The town of Candiac, on the South Shore of the St. Lawrence River opposite the Island of Montreal, is one of a cluster of suburban and exurban communities spreading out to the U.S. border across vast tracts of former farmland.
Created by Canadian-European private development firm Candiac Development Corp., which started acquiring and assembling land in 1953, it was incorporated in 1957. There is little that links this particular 61-year-old suburb to its past; the name is a nod to the French ancestral château of the Marquis de Montcalm, the fallen lieutenant-general of the historic Battle of the Plains of Abraham, outside the walls of Quebec City. For years, development and local government were closely tied: mayors in the early years of the town were Candiac Development Corp. executives.
As with most other suburban municipalities, Candiac – traversed by three highways – grew in lockstep with the rise of the automobile and expressway infrastructure construction.
But while many aspects of the town may appear to place it squarely in the category of classic, bland, characterless, auto-dependent suburbia, efforts are under way to remake Candiac along more urban, sustainable-development lines.
The municipality was the first in Quebec, two years ago, to adopt “form-based” code, an alternative to the standard “use-based” zoning regulations. Form-based code emphasizes a design-based approach to development instead of relying on conventional numerical and technical guidelines. The intent is to promote placemaking – public spaces that foster a sense of community – define the relationship between public and privates spaces such as the form and mass of buildings, and lay out a clear vision for pedestrian-friendly neighbourhoods.
“We’re not doing development the way it was done in the past,” Candiac Mayor Normand Dyotte says.
The city of about 21,000 is also the staging ground for a long-term test project of an electric self-driving shuttle bus on public roads, the first of its kind in Canada. The 15-passenger bus service – launched in August – will cover a one-kilometre itinerary along a busy intersection to a park-and-ride lot that is the departure point for several bus lines, including an express route over the Champlain Bridge to Montreal.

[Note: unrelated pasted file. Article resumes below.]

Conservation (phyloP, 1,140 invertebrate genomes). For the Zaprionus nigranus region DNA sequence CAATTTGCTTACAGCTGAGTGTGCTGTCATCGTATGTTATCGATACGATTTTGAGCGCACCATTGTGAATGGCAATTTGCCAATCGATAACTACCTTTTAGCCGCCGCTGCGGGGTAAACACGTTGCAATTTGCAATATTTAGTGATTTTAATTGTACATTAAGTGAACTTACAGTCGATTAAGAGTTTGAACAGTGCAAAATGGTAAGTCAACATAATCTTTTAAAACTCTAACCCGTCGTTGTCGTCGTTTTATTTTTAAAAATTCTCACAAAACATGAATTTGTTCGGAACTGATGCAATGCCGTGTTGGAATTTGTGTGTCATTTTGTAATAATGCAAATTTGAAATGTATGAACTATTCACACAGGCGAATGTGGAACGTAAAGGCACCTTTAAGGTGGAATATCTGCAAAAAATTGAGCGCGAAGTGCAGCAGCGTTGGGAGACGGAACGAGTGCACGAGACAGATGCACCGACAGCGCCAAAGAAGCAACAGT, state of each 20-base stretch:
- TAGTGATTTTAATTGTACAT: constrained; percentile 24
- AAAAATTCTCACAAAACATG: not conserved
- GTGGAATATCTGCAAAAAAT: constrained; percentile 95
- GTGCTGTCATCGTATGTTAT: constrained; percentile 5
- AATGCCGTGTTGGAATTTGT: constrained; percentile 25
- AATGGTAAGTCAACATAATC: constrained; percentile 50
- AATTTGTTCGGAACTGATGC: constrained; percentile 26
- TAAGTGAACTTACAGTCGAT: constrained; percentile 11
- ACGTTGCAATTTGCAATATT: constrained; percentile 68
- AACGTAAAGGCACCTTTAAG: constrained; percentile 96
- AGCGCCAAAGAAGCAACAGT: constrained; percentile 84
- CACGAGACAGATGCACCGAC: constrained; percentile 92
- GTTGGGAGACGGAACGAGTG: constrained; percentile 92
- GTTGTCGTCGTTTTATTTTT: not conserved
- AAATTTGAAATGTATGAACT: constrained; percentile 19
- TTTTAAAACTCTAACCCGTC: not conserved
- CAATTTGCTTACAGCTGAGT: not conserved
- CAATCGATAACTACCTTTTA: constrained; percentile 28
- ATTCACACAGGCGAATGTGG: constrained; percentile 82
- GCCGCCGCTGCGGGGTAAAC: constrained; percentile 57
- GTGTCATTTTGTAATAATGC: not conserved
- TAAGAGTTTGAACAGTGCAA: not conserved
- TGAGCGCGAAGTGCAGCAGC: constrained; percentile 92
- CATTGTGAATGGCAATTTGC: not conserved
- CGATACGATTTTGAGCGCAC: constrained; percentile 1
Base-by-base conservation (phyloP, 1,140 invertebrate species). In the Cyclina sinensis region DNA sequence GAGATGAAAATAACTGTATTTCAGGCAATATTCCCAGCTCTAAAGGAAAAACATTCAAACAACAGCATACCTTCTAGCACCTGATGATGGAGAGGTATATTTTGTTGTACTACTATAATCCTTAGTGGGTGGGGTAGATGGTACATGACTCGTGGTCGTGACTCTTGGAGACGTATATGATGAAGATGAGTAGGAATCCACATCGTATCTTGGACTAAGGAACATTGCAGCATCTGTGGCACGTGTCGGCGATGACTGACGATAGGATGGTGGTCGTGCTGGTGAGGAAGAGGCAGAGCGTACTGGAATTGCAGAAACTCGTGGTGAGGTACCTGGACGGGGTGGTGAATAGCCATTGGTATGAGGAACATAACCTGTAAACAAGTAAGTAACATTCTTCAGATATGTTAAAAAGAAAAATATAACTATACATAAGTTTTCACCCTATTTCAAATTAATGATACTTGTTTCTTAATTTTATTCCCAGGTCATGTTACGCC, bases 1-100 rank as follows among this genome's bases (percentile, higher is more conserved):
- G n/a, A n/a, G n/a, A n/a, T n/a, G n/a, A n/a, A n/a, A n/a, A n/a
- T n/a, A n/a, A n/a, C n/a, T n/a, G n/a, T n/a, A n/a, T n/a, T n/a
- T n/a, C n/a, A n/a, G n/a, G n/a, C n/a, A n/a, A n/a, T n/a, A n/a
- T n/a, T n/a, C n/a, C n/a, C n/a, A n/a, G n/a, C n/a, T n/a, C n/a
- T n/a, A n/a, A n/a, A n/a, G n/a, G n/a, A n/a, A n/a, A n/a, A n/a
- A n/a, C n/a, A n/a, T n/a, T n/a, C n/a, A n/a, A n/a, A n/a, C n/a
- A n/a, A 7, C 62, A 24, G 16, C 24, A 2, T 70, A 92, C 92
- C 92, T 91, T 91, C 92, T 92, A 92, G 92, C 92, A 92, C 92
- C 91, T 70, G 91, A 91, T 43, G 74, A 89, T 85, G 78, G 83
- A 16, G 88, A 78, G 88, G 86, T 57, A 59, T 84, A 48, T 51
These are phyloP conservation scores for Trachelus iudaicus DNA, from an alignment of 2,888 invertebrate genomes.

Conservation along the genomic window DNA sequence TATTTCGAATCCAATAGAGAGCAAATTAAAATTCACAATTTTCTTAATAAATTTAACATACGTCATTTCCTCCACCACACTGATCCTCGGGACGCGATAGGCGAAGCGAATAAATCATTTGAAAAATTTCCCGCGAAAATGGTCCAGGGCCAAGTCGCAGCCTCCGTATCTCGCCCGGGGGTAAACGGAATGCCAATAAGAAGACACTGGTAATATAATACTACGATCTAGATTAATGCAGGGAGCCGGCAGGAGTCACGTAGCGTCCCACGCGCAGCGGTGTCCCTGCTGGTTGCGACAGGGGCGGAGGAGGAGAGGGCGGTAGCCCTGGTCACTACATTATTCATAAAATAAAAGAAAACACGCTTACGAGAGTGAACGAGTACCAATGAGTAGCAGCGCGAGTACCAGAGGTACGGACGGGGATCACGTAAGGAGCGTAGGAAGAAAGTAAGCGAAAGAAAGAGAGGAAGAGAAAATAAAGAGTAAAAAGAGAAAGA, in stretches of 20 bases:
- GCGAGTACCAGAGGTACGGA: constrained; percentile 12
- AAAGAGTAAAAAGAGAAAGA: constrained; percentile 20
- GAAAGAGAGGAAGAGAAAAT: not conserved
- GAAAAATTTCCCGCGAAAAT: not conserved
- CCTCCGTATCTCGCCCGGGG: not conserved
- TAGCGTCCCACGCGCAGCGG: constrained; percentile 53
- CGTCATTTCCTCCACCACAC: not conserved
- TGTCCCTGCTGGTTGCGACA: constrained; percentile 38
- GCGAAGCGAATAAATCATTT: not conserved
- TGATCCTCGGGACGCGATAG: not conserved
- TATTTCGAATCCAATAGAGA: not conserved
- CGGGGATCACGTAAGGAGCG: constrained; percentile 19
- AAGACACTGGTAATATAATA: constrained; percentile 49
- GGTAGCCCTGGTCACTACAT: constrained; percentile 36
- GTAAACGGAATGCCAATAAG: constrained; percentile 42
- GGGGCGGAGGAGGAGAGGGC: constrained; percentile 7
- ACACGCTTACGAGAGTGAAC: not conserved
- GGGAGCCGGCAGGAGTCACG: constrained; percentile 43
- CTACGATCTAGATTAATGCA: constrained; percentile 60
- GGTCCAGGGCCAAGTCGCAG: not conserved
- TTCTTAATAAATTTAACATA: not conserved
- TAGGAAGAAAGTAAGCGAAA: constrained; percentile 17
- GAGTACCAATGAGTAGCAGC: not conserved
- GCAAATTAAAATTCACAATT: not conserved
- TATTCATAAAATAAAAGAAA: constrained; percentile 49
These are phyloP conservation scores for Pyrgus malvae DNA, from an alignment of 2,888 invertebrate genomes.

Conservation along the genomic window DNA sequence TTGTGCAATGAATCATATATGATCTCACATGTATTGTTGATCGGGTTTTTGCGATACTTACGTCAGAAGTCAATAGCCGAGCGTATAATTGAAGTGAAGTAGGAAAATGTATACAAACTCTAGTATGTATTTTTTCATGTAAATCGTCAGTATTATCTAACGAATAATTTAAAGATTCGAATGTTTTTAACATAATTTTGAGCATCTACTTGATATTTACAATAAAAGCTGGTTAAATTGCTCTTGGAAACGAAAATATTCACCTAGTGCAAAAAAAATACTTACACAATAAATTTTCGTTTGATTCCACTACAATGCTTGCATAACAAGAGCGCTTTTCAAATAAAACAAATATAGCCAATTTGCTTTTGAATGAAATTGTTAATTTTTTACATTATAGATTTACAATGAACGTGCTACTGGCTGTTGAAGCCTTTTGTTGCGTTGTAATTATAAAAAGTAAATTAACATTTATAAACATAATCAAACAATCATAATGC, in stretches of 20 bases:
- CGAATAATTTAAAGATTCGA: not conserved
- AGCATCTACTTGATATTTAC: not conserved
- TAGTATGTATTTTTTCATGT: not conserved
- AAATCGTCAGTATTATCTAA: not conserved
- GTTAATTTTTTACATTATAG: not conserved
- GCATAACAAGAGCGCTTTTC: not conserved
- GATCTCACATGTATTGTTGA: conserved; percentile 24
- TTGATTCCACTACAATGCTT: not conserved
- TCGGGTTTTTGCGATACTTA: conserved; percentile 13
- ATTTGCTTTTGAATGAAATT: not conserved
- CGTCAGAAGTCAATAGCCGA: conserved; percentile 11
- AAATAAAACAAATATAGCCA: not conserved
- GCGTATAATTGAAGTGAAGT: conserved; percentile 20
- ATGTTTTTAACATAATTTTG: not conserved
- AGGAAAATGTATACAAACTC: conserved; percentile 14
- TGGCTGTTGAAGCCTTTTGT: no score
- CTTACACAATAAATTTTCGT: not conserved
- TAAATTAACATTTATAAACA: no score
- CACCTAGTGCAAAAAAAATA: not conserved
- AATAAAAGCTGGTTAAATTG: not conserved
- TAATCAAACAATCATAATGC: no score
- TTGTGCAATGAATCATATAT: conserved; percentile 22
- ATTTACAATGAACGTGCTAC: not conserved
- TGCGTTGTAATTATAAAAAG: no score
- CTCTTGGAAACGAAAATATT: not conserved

Candiac is also showcasing a major transportation-oriented development (TOD) in the area around its commuter train station. The project calls for 2,300 residential units, shops, public and green spaces.
The TOD is part of a master land-use planning and development program (PMAD) set out by the regional government body, the Communauté métropolitaine de Montréal. PMAD’s objective is to offset the impact of urban sprawl by combining housing densification, promotion of active transportation (cycling and walking) and public and commercial spaces around dependable, affordable public transit.
PMAD’s goal is to ensure that 40 per cent of new housing in the Greater Montreal region is situated in 155 TOD hubs by the year 2031. The Candiac train station TOD is one of several high-profile pilot projects that have emerged so far.
“We need to develop using density. It’s quite a major change for us,” said Mr. Dyotte, a retired Hydro-Québec executive and former city councillor who was first elected mayor in 2011. “It’s the management of change.”